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Peto v. Madison Square Garden Corp.
decided: October 27, 1967.
LEONARD A. PETO
MADISON SQUARE GARDEN CORP., JAMES D. NORRIS, RINGLAND F. KILPATRICK, JR., EXECUTOR OF THE ESTATE OF JOHN REED KILPATRICK, EDWARD S. IRISH, ARTHUR M. WIRTZ AND WALTER ANNENBERG.
Hays, Anderson and Feinberg, Circuit Judges.
This is an action under the Sherman and Clayton Acts, 15 U.S.C. § 1 et seq., for treble damages. In the district court defendants were granted summary judgment on the ground that plaintiff's claim is barred by the applicable statute of limitations. We affirm.
Peto instituted this action in March 1958 alleging that defendants have established a monopoly in the professional hockey industry and that they conspired to prevent plaintiff from constructing and operating a hockey arena which would have competed with defendants' enterprises. Section 4B of the Clayton Act, 15 U.S.C. § 15b, bars actions not commenced within four years after the cause of action accrued. A "right of action for a civil conspiracy under the antitrust laws accrues from the commission of the last overt act causing injury or damage." Garelick v. Goerlich's, Inc., 323 F.2d 854, 855 (6th Cir. 1963). In the material submitted in opposition to the motion for summary judgment plaintiff failed to establish that there was any triable issue as to the occurrence within four years of the time the action was commenced of any overt act in furtherance of the alleged conspiracy.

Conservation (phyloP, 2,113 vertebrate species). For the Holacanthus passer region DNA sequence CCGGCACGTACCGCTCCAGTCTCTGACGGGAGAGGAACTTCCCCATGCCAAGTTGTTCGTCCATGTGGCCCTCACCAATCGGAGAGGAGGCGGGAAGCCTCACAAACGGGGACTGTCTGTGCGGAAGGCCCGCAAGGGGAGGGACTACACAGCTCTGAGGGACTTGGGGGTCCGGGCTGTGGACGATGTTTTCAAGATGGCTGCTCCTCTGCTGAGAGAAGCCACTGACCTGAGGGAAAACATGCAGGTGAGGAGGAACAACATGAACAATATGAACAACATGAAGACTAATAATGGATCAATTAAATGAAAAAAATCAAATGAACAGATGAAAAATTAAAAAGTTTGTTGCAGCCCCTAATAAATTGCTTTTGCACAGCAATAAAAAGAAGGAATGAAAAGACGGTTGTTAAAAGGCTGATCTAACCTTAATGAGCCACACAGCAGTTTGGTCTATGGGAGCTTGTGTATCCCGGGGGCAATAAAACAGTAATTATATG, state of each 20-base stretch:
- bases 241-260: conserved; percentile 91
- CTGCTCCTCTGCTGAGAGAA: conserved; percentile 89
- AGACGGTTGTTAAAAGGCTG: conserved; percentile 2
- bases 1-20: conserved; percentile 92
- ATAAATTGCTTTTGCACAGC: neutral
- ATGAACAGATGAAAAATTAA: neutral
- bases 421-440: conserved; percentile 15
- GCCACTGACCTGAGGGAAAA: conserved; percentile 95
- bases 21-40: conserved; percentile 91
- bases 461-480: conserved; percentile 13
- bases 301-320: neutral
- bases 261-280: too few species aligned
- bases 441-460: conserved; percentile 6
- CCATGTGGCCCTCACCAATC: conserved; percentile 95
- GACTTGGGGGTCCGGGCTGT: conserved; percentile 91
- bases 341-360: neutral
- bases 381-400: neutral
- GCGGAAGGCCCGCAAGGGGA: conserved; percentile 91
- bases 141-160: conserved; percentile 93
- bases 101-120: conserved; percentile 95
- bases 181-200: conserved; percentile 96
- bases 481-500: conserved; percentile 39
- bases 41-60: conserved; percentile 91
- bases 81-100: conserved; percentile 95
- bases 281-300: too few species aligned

Plaintiff resorts to the provisions of Section 5(b) of the Clayton Act, 15 U.S.C. § 16(b), in an effort to bring himself within the statutory period of limitation. Under Section 5(b) the statute of limitations is tolled for a private action which is "based in whole or in part on any matter complained of" in a proceeding brought by the United States. Plaintiff cites United States v. International Boxing Club, 150 F. Supp. 397 (S.D.N.Y. 1957), aff'd, 358 U.S. 242, 3 L. Ed. 2d 270, 79 S. Ct. 245 (1959), as having the effect of tolling the statute applicable to his claim. But the government's suit must bear "a real relation to the private plaintiff's claim for relief." Leh v. General Petroleum Corp., 382 U.S. 54, 59, 15 L. Ed. 2d 134, 86 S. Ct. 203 (1965). Comparing the claims asserted in the present case with those asserted in the International Boxing Club case, we find that the conspiracies to which they refer are entirely different, involve different sports activities and cover different periods of time. The only similarity between the two actions is found in the fact that some of the defendants are the same. This is obviously insufficient to provide a ground for tolling the statute of limitations.
The judgment is affirmed.
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